LII:LIMS Selection Guide for Manufacturing Quality Control/Closing remarks

From LIMSWiki
Jump to navigationJump to search
-----Return to the beginning of this guide-----

6. Closing remarks

KSC-20180411-PH CSH01 0022.jpg

The breadth of manufacturing-related industries can at times be breathtaking. From materials, metals, and machinery to food, textiles, and chemicals, most of modern society finds an intersection with their current life and a manufacturer. The Teflon on your frying pan, the steel in your car, and the Rayon in your clothing are all products of manufacturing, and many a laboratory back those manufacturers' efforts. This wasn't always the case, however, as history has shown. It wasn't until the mid- to late nineteenth century that manufacturing moved beyond the humble solo or cooperative laboratory making a handful of chemicals or pharmaceuticals (as with the apothecary of yore). The rise of the industrial research lab in the twentieth century saw manufacturing industries take off pre- and post-war, with labs acting as companions helping to ensure higher-quality recipes, as well as safer, more reliable, higher-quality products. Today, we see labs helping manufacturers achieve these goals through their roles in research and development (R&D), pre-manufacturing and manufacturing, and post-manufacturing regulatory and security operations. All of these roles inevitably highlight the demand for improved safety and quality in manufacturing facilities.

Of course, safety and quality aren't stand-alone concepts that function in a vacuum. Demand for safety and quality influence the creation and use of standards, as do regulations that demand manufacturers focus more on that safety and quality in their workflows and outputs. Peering into the world of manufacturing standards and regulations, we find a complicated and extensive collection of recommendations and rules almost always driven by some knowledgeable consensus body both national and international. Given the numerous manufacturing-related industries, standards and regulations are numerous and often unique to the industry. This requires significant data, information, and workflow management to both ensure quality and meet regulatory guidelines. Here enters various laboratory and business informatics solutions to help give manufacturers more control over their operations, make new insights, and be as competitive as possible in an increasingly competitive manufacturing environment.

Choosing an informatics solution like a laboratory information management system (LIMS) is no simple task, however. There are numerous considerations to make not only of the greater manufacturing industries but also the developers of applications for such industries. Increasingly important are interfaces among systems such as LIMS, manufacturing execution systems (MES), enterprise resource planning systems (ERP), product life cycle management systems (PLM), measurement instruments, and more. Some vendors even offer specialized platforms like "materials informatics platforms" and "applied sciences platforms" for manufacturers, mudding the waters further. Taking into account the wide variance in software approaches to manufacturer challenges, it's no simple task to ensure your manufacturing-related lab has what it needs to best succeed.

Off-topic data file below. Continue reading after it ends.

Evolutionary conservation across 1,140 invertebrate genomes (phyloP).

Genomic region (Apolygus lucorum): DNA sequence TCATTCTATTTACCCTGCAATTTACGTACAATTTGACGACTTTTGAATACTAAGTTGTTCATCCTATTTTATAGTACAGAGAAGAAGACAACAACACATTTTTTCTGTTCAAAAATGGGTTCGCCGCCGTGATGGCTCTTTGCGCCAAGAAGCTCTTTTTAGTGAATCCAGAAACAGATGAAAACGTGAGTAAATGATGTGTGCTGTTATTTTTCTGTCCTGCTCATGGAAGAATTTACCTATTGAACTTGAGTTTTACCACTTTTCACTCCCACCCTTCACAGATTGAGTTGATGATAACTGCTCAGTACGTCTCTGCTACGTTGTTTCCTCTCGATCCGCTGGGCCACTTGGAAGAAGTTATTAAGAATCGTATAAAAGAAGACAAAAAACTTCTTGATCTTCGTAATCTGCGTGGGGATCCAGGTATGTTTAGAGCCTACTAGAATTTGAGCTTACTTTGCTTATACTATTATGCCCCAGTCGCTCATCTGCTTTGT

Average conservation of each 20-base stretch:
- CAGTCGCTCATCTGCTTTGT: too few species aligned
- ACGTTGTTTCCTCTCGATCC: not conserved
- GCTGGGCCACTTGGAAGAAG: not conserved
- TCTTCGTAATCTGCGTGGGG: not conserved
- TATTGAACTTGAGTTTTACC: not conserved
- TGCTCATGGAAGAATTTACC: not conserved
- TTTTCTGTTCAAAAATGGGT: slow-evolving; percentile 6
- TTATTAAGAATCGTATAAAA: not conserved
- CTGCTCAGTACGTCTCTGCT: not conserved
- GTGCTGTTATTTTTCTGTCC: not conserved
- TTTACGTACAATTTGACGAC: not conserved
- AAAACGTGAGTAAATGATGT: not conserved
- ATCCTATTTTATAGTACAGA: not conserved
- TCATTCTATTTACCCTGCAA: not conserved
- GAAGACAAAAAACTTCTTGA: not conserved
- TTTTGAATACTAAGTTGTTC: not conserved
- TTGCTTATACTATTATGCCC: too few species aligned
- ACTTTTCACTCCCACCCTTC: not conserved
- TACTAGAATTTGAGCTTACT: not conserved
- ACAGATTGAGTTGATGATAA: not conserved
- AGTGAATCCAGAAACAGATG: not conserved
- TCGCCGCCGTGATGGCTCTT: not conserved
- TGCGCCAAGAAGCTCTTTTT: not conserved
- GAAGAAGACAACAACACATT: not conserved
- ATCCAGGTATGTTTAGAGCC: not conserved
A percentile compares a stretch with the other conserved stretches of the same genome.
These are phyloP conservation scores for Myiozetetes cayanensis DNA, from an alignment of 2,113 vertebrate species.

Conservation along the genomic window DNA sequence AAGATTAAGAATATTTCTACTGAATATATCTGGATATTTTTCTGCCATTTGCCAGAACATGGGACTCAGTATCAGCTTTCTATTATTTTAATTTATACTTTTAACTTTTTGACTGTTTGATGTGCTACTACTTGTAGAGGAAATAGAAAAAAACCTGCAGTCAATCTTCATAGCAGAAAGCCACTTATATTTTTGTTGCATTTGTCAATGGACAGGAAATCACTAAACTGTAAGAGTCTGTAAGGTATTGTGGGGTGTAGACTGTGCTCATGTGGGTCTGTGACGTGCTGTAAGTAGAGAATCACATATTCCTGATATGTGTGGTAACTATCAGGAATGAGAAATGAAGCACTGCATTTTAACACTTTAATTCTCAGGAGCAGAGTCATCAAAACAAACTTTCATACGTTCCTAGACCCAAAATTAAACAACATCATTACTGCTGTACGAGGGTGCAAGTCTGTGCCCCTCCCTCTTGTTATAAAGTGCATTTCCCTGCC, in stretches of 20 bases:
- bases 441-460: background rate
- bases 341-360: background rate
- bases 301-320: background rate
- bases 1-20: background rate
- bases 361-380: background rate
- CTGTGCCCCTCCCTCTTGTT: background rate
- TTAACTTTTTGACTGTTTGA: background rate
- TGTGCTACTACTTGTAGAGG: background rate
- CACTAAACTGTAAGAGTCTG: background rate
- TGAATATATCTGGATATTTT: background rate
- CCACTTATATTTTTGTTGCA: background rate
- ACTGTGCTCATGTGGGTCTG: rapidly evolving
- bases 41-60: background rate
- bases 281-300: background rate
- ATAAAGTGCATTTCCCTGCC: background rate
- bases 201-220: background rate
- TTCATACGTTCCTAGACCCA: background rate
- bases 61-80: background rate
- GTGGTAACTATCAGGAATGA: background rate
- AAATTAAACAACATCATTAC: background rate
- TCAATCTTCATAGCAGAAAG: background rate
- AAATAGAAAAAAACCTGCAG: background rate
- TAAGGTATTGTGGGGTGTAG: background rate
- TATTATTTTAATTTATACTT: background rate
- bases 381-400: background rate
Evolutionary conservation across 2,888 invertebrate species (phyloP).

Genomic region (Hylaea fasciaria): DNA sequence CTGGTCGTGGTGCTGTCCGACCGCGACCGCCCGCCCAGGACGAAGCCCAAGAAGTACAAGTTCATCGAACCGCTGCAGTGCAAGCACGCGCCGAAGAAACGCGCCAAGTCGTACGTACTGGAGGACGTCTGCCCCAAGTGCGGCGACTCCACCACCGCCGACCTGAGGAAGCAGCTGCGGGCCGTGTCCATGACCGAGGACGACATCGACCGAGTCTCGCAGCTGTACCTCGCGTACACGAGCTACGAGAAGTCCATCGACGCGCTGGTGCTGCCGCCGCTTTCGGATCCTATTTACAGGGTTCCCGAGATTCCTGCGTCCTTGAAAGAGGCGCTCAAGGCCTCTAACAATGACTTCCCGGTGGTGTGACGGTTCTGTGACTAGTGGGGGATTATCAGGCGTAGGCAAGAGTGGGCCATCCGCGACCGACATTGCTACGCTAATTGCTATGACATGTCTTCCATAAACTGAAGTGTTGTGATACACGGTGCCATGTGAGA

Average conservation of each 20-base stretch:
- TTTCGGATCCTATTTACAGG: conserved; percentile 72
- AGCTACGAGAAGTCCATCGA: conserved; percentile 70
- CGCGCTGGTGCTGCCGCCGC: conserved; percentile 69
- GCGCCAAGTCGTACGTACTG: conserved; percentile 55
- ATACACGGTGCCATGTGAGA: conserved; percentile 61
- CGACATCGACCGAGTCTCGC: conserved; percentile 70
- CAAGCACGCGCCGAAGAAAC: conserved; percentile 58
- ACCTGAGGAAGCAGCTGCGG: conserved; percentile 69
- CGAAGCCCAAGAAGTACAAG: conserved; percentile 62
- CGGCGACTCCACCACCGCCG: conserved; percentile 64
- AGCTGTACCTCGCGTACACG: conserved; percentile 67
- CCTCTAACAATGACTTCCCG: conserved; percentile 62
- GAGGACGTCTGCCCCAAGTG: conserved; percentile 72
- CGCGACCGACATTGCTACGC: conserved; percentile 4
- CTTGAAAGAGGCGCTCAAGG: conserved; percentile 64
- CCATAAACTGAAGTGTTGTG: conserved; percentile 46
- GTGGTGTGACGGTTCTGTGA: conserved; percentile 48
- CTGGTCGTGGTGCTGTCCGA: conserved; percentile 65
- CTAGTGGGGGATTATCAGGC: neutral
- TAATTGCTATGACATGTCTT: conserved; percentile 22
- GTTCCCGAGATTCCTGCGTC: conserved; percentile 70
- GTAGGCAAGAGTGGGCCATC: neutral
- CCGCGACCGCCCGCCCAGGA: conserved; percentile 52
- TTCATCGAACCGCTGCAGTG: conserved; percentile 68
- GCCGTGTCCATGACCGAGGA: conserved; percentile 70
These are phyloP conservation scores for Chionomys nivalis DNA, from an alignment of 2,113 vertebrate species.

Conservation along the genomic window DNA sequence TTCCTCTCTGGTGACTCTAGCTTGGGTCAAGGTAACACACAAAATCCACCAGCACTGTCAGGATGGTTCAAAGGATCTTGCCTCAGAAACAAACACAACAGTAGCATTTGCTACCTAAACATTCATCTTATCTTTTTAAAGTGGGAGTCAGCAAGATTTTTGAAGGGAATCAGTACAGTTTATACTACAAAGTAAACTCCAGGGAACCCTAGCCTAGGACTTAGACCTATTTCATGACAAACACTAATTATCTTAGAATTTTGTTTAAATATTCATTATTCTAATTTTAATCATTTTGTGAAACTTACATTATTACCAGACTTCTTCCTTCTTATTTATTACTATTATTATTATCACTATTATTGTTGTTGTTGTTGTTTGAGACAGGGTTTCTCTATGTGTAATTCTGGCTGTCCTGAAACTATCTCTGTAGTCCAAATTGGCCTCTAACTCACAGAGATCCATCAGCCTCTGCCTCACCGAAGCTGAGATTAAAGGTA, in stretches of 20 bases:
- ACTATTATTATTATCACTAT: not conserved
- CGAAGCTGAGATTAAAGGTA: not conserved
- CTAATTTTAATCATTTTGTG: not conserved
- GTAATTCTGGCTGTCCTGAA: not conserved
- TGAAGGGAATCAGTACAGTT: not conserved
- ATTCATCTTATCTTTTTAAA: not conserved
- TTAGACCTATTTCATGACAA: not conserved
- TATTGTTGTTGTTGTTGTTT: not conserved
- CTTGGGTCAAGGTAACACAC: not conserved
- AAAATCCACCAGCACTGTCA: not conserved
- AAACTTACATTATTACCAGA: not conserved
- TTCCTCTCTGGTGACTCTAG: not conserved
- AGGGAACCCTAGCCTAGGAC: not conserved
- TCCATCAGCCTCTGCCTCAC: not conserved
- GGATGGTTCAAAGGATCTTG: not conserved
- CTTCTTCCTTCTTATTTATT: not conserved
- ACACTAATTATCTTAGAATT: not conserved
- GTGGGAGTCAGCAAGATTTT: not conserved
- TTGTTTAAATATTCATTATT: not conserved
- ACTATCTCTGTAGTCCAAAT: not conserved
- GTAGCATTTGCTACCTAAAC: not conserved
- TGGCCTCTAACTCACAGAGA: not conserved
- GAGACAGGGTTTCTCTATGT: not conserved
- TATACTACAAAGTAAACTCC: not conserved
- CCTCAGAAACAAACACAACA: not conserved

This guide has sought to help such labs better decide on their LIMS or other informatics solution. Aside from addressing all the above, this guide has also provided practical advice towards LIMS acquisition while highlighting the features broadly required by manufacturing-based labs to better do their work. Considerations concering cybersecurity, implementation, maintenance and warranty, and more have been addressed. Additional resources for finding LIMS vendors and consultants have been provided, as have sources of conferences and trade shows in various manufacturing-related industries. Additionally LIMSpec, a specification for manufacturing-related labs, is also addressed, both in passing and, at the end, in full form. Of course, a LIMS specification isn't complete without some dialogue about how best to put it to use, and Chapter 5 has addressed that. Happy LIMS hunting and acquisition!

-----Go to the next chapter of this guide-----

Citation information for this chapter

Chapter: 6. Closing remarks

Title: LIMS Selection Guide for Manufacturing Quality Control

Edition: First Edition

Author for citation: Shawn E. Douglas

License for content: Creative Commons Attribution-ShareAlike 4.0 International

Publication date: May 2023